By Chris Edwards
WOODVILLE – At its regular monthly meeting on Monday evening, the Woodville City Council began with a proclamation to honor blind military veterans in Woodville.
Mayor Paula Jones read the proclamation aloud
The date of March 28 is recognized nationwide as Blinded Veterans Day, recognition that is now in its 76th year, enacted by the 111th Congress to aid in rehabilitative efforts for our nation’s blinded veterans.
Such efforts as improving the VA’s vision rehabilitation services, benefits, research and caregiver support for blinded veterans.
Under the “Items of Community Interest” standing agenda item, City Administrator Mandy Risinger apprised the council on a variety of ongoing projects and events within the city limits.
One such topic is the city’s annual cleanup effort, which begun on Monday and will last through Friday, March 19.
The city will accept heavy waste at its warehouse, located at 200 Wingate Street. Residents can take advantage of this opportunity for disposal of heavy, solid waste items during this time period from 8 a.m. to 4 p.m., Monday through Friday.
There will also be “Be Green – Stay Clean” events on Saturday and on March 20, and Risinger encouraged individuals, as well as organizations to take part in the effort.
On a related topic during her report of community-related items, Risinger said the city will begin sending out letters to property owners of problematic and/or nuisance properties soon to compel them to clean-up said properties. There will also be hearings scheduled over these matters, also with substandard buildings. These issues have been put on hold due to COVID, she said.
Risinger also spoke about the coming Dogwood Festival events, all of which are scheduled to take place as they traditionally do, with Festival of the Arts at Heritage Village; Western Weekend and Queen’s Weekend, scheduled for the third and fourth weekends in March and first weekend in April, respectively.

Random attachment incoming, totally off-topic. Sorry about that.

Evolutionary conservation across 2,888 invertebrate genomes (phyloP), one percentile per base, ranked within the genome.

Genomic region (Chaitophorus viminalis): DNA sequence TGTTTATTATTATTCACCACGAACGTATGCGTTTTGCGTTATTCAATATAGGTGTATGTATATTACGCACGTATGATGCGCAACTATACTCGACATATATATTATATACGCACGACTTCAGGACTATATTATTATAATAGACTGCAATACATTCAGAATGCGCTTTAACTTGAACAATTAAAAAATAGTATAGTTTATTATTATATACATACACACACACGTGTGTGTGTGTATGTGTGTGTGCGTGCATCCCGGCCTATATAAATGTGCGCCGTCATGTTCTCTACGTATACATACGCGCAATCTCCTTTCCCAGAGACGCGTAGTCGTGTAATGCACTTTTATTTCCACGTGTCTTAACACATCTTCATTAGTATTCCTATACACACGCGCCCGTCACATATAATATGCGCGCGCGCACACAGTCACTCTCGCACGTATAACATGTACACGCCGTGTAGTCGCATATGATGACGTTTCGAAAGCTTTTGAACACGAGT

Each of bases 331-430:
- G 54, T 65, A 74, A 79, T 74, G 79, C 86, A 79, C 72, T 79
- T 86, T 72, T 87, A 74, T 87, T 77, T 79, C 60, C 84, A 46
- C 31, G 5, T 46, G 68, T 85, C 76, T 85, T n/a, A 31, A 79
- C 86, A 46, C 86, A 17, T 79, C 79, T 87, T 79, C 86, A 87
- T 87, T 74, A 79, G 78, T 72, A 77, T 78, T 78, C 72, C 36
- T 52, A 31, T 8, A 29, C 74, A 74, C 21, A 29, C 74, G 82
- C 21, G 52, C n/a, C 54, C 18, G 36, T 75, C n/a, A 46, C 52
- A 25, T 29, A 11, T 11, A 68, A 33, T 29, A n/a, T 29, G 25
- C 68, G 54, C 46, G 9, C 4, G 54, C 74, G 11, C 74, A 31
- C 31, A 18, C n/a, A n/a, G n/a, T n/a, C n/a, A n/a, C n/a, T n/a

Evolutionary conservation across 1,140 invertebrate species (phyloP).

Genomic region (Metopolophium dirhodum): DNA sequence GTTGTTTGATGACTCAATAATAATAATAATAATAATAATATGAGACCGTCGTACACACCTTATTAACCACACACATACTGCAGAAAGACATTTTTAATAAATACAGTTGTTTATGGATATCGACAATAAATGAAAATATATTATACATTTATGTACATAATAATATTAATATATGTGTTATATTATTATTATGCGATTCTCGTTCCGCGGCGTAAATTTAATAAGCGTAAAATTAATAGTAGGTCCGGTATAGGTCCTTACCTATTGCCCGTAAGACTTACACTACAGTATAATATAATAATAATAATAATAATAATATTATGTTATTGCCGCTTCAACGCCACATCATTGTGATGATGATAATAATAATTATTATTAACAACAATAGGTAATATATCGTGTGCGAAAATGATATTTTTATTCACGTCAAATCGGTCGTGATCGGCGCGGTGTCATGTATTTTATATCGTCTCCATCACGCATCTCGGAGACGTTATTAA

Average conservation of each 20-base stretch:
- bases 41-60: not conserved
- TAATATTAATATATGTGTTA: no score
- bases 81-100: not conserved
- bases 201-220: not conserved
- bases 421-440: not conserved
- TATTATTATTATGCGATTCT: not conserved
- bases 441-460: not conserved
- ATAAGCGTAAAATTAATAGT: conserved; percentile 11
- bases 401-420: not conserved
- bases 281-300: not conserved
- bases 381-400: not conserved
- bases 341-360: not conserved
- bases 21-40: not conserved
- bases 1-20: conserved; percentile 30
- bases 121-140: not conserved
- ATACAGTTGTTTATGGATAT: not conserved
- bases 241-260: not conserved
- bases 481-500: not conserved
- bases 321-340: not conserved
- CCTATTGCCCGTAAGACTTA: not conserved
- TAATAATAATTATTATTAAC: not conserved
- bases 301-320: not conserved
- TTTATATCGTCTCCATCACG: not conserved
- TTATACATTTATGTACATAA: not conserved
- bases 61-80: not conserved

She referred to the language of Gov. Greg Abbott’s most recent executive order, which ended the mask mandate and reopened occupancy for businesses to 100%, statewide. She said the order does not address public gatherings, and the previous order addressing them allows for localized approval for events of more than 10 people. The festival’s governing board has already approached the city for approval, which was granted, Risinger said.
The city is not planning to issue any vendor permits until May 1, however, which will be after the festival has taken place. “By that time, vaccinations should be readily available, and the summer months will be on,” Risinger said, which are both factors that will further mitigate the spread of the virus, which is in decline locally and nationwide.
• The city approved its fiscal year 2019-20 audit, which was conducted by Alexander, Lankford & Heirs. Richard Rudel reported on the audit results to the councilmembers and Jones and said there were no difficulties encountered in conducting the audit.
• Citizens State Bank of Woodville was awarded as the city’s depository bank.
• Risinger reported that the city looked at applying for the $350K CDBG grant cycle, with a match that is to be calculated based on variables such as population. “We are primarily looking at street improvement projects (if funded),” she said. A hearing was held to look at potential projects.
• The city approved the procurement for administration services for CDBG program grant funding to David Waxman and Associates. Risinger said the firm has helped the city obtain millions and millions of dollars throughout the years.